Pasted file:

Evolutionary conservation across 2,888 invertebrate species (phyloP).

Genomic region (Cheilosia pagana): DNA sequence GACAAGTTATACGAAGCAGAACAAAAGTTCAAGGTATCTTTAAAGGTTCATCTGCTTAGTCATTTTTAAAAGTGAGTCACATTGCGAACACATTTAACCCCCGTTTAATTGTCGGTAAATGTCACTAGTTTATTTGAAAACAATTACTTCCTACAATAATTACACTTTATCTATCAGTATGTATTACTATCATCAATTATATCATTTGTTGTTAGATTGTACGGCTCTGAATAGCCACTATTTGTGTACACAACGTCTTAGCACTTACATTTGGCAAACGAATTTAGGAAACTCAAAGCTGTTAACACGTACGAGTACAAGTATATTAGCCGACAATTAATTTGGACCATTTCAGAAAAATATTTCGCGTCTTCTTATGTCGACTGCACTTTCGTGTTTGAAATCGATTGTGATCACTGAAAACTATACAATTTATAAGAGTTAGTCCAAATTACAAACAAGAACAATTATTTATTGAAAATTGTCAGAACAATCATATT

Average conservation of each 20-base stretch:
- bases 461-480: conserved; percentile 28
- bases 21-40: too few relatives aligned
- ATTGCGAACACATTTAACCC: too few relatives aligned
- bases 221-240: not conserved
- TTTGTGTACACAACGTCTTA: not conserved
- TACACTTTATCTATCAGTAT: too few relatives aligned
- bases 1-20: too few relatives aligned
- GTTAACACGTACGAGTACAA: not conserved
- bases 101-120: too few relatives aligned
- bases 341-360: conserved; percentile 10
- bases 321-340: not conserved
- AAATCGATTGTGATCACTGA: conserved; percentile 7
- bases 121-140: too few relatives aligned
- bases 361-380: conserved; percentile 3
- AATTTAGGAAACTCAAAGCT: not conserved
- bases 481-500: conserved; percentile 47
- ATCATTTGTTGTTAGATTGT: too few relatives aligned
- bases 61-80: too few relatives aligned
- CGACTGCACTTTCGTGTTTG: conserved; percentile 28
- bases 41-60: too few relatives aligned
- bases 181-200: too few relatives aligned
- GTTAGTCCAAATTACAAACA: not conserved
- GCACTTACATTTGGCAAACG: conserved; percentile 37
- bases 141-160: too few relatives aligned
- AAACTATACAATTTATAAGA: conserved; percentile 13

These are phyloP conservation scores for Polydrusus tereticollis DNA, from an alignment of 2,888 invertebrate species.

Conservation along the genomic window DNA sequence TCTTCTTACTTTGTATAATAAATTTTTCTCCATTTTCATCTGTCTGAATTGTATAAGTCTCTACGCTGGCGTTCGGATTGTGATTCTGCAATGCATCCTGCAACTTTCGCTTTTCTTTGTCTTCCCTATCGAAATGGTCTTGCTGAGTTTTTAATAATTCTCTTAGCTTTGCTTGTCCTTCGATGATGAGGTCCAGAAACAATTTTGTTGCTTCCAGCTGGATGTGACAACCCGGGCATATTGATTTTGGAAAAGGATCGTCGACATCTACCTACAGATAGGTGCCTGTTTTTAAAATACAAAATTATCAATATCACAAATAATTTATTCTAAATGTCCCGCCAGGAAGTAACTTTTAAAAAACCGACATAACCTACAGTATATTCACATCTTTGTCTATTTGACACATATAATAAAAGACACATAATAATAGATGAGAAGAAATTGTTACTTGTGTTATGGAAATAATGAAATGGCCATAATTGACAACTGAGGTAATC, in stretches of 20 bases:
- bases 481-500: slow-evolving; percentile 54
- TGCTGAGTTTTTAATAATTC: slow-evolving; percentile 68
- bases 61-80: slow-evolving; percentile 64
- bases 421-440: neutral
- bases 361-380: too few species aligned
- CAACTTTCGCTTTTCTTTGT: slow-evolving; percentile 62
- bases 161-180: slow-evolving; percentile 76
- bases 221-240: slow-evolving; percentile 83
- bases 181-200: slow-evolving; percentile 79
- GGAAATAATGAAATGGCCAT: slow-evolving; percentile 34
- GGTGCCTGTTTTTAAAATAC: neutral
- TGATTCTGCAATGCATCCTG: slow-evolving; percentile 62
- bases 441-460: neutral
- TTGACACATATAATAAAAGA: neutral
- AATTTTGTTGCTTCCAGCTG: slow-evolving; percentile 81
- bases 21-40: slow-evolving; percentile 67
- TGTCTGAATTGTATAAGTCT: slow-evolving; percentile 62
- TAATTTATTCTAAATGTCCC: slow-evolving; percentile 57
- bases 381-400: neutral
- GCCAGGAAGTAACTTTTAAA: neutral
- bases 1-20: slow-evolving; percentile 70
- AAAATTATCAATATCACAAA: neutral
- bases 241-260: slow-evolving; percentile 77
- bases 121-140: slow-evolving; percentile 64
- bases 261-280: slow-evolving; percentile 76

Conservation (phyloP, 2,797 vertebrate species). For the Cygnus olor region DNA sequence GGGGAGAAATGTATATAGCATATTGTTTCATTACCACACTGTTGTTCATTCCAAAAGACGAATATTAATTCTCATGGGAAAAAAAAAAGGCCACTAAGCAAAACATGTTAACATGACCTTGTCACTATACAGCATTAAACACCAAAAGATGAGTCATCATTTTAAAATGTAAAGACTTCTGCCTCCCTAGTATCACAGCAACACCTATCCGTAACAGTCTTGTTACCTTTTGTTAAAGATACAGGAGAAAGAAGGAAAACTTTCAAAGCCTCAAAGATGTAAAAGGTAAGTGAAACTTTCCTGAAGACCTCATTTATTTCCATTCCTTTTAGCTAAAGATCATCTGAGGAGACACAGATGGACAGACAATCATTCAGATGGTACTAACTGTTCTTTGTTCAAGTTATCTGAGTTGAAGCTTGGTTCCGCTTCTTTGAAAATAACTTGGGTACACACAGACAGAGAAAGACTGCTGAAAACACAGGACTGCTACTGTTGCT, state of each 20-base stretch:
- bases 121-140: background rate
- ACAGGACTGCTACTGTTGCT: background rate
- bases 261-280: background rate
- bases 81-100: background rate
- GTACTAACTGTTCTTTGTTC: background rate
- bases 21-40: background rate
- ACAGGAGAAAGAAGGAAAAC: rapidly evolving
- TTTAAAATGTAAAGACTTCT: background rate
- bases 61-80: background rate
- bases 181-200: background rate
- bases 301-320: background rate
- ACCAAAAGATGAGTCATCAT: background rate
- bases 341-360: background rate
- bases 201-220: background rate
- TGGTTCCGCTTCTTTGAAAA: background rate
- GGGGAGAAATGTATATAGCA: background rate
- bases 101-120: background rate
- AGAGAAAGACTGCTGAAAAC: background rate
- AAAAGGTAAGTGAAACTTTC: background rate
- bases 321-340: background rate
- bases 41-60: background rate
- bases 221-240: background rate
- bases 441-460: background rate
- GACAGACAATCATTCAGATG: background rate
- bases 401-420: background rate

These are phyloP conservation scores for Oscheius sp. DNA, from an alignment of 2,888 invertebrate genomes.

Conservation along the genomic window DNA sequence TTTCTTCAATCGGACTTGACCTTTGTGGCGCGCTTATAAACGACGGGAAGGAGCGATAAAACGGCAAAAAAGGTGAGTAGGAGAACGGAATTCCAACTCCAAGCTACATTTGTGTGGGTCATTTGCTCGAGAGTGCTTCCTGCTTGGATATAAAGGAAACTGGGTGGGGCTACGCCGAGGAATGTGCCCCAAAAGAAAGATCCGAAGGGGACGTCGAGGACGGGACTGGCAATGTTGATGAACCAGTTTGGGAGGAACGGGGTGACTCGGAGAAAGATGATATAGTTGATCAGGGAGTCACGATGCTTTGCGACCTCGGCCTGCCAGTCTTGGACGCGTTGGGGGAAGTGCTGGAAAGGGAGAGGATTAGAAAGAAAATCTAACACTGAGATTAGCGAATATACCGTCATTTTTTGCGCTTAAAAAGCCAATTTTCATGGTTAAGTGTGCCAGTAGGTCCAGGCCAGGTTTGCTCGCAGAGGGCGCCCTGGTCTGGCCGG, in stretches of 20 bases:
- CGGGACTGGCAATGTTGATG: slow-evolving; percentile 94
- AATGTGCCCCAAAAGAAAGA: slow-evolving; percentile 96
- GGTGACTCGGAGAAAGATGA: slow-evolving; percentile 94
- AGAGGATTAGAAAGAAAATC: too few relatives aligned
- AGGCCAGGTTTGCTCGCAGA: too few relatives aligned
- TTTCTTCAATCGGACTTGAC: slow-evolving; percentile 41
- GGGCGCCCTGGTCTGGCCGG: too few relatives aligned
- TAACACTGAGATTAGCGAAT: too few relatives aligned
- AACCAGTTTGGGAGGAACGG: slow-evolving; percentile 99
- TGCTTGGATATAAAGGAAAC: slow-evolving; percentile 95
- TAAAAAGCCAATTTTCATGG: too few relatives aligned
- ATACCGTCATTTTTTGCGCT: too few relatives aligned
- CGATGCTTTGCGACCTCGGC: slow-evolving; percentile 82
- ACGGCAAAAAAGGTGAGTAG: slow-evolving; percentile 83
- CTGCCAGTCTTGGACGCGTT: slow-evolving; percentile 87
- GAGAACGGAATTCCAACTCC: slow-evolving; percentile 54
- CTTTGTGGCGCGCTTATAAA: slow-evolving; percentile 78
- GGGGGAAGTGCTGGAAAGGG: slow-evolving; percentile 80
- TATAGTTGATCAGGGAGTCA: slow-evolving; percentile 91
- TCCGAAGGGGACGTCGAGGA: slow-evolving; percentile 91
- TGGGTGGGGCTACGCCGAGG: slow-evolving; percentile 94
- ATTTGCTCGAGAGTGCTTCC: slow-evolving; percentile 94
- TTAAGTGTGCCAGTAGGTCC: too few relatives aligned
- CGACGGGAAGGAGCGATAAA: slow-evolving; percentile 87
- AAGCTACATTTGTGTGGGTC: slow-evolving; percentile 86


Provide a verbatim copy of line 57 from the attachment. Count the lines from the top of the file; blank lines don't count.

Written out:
- bases 121-140: background rate